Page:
The first point may be illustrated by somewhat simpler ones. There are, we know, more classes than individuals; but predicates are individuals. Consequently not all classes have defining predicates. This result, which is also deducible from the Contradiction, shows how necessary it is to distinguish classes from predicates, and to adhere to the extensional view of classes. Similarly there are more ranges of couples than there are couples, and therefore more than there are individuals; but verbs, which express relations intensionally, are individuals. Consequently not every range of couples forms the extension of some verb, although every such range forms the extension of some propositional function containing two variables. Although, therefore, verbs are essential in the logical genesis of such propositional functions, the intensional standpoint is inadequate to give all the objects which Symbolic Logic regards as relations.(§ 499 ¶ 1)

In the case of propositions, it seems as though there were always an associated verbal noun which is an individual. We have

and `x` is identical with `x`the self-identity of

`x`,

and `x` differs from `y`,the difference of

; and so on. The verbal noun, which is what we called the propositional concept, appears on inspection to be an individual; but this is impossible, for `x` and `y`the self-identity of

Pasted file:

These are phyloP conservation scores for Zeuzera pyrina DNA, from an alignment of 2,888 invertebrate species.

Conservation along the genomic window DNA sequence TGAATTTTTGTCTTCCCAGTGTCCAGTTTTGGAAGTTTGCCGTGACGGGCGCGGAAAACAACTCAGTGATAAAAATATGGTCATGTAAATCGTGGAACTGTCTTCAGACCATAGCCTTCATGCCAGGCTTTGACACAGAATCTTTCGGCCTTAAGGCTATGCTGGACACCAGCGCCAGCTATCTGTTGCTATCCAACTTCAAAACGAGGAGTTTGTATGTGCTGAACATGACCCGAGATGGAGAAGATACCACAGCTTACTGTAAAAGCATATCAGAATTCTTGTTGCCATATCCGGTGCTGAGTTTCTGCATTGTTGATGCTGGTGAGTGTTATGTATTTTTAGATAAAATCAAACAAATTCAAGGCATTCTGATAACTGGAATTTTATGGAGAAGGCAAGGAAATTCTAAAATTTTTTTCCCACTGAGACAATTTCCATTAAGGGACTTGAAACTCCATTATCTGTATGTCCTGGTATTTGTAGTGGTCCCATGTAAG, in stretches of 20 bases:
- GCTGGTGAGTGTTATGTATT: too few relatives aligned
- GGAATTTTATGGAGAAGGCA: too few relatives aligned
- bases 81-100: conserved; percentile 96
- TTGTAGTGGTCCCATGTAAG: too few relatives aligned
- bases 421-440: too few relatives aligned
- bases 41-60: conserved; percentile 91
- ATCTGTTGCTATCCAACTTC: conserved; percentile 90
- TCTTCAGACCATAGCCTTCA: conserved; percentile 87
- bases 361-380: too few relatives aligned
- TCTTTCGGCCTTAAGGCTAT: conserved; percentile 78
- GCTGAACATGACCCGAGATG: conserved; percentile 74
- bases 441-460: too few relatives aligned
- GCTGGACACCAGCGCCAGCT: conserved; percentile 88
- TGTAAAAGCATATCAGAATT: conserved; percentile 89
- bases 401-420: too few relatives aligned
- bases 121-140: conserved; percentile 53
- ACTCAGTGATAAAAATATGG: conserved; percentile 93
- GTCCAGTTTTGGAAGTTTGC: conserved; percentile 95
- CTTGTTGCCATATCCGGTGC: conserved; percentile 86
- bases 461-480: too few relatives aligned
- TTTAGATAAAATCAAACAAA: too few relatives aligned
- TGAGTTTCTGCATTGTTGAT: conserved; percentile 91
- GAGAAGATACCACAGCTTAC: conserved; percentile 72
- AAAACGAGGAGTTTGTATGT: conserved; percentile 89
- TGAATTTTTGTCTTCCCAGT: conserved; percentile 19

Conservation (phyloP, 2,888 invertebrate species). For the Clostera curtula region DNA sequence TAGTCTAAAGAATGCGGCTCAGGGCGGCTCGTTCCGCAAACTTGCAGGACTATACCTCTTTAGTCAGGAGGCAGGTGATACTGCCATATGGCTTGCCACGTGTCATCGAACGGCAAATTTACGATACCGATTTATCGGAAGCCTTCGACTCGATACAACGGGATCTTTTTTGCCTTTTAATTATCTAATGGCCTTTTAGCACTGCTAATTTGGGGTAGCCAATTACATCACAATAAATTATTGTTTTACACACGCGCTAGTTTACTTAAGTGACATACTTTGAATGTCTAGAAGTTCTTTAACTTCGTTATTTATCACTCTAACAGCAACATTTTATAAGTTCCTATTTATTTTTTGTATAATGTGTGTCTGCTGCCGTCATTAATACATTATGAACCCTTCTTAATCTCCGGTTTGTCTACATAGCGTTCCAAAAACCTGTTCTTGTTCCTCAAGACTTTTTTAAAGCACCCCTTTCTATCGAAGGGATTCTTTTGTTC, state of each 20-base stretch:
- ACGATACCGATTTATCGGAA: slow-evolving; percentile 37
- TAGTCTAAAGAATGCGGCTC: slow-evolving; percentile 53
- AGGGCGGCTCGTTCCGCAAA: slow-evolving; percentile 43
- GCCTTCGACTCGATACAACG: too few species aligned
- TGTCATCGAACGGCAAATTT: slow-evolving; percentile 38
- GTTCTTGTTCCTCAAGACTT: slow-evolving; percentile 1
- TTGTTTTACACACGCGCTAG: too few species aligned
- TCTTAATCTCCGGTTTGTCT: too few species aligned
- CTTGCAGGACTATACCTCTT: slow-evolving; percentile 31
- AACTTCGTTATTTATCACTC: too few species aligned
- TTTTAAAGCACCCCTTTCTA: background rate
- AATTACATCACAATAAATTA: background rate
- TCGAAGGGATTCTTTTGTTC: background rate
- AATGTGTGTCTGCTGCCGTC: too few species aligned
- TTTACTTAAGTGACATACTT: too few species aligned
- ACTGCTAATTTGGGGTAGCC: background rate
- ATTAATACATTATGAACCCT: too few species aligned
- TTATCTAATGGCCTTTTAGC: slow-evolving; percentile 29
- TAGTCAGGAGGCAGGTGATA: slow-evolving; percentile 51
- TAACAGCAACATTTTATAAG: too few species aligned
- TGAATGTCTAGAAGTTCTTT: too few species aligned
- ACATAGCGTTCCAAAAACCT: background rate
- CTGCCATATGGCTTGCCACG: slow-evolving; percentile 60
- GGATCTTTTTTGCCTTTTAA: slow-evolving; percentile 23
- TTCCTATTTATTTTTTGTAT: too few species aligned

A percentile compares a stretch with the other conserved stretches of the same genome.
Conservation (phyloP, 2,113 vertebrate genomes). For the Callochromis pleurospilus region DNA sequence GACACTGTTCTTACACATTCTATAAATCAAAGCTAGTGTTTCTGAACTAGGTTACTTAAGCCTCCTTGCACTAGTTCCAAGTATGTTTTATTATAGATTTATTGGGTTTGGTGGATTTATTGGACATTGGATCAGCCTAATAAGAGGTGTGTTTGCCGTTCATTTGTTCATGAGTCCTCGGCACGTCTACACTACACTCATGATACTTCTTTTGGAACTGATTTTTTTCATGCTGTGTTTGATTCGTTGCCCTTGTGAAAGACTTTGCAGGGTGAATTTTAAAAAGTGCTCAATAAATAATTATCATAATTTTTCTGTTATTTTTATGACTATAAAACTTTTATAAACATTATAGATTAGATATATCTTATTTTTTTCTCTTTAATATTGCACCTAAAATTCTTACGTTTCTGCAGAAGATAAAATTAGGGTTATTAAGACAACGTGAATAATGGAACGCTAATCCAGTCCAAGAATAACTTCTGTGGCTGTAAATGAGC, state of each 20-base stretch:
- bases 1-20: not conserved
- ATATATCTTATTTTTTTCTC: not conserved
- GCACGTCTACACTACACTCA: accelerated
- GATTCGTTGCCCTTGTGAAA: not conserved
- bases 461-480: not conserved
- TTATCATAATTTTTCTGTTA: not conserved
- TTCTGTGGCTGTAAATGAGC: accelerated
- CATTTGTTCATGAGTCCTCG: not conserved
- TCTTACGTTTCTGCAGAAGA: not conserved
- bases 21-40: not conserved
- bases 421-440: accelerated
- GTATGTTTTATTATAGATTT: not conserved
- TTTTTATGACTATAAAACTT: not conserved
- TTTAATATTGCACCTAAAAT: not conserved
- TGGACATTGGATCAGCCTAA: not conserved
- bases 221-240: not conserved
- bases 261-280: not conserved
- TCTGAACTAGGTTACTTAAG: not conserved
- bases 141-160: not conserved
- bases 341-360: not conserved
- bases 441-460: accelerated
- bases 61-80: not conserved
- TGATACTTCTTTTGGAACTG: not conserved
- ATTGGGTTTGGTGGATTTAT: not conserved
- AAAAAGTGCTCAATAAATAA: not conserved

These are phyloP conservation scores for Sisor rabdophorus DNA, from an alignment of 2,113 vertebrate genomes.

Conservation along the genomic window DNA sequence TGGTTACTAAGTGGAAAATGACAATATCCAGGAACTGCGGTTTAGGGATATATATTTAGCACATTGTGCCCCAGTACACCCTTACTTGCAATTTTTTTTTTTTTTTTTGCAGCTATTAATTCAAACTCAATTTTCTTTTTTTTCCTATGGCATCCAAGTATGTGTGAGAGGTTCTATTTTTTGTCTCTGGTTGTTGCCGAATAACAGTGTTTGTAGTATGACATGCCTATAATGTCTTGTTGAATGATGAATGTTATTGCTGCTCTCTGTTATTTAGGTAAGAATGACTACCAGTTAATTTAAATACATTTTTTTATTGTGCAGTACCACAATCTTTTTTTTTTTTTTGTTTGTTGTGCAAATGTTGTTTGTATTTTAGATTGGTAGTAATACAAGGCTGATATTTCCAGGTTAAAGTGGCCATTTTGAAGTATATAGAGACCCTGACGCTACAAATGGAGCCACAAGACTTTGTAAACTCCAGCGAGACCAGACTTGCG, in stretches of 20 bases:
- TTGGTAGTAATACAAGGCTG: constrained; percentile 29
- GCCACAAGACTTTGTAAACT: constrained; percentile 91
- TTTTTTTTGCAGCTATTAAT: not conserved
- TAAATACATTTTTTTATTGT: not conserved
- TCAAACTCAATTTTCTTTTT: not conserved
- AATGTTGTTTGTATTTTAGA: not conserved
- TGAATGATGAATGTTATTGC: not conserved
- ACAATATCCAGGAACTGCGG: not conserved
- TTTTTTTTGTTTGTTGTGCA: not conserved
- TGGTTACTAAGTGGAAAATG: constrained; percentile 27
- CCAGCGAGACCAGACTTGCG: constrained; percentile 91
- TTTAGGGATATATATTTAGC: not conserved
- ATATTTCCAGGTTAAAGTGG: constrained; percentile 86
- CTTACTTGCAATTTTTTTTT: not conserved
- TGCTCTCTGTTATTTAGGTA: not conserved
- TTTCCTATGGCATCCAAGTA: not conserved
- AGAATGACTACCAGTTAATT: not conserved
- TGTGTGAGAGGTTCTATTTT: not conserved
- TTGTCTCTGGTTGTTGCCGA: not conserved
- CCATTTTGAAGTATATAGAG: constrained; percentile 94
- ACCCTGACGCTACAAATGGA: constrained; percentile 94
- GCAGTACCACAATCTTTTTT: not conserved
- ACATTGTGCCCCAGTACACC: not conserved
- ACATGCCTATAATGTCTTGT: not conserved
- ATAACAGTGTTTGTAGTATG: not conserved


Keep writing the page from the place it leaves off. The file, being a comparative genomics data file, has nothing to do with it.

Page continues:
has as many values as there are objects, and therefore more values than there are individuals. This results from the fact that there are propositions concerning every conceivable object, and the definition of identity shows (§ 26) that every object concerning which there are propositions, is identical with itself. The only method of evading this difficulty is to deny that propositional concepts are individuals; and this seems to be the course to which we are driven. In is undeniable, however, that a propositional concept and a colour are two objects; hence we shall have to admit that it is possible to form mixed ranges, whose members are not all of the same type, but such ranges will always be of a different type from what we may call pure ranges, i.e. such as have only members of one type. The propositional concept seems, in fact, to be nothing other than the proposition itself, the difference being merely the psychological one that `x`*we* do not assert the proposition in one case, and do assert it in the other.(§ 499 ¶ 2)

The Principles of Mathematics was written by Bertrand Russell, and published in in 1903. It is now available in the Public Domain.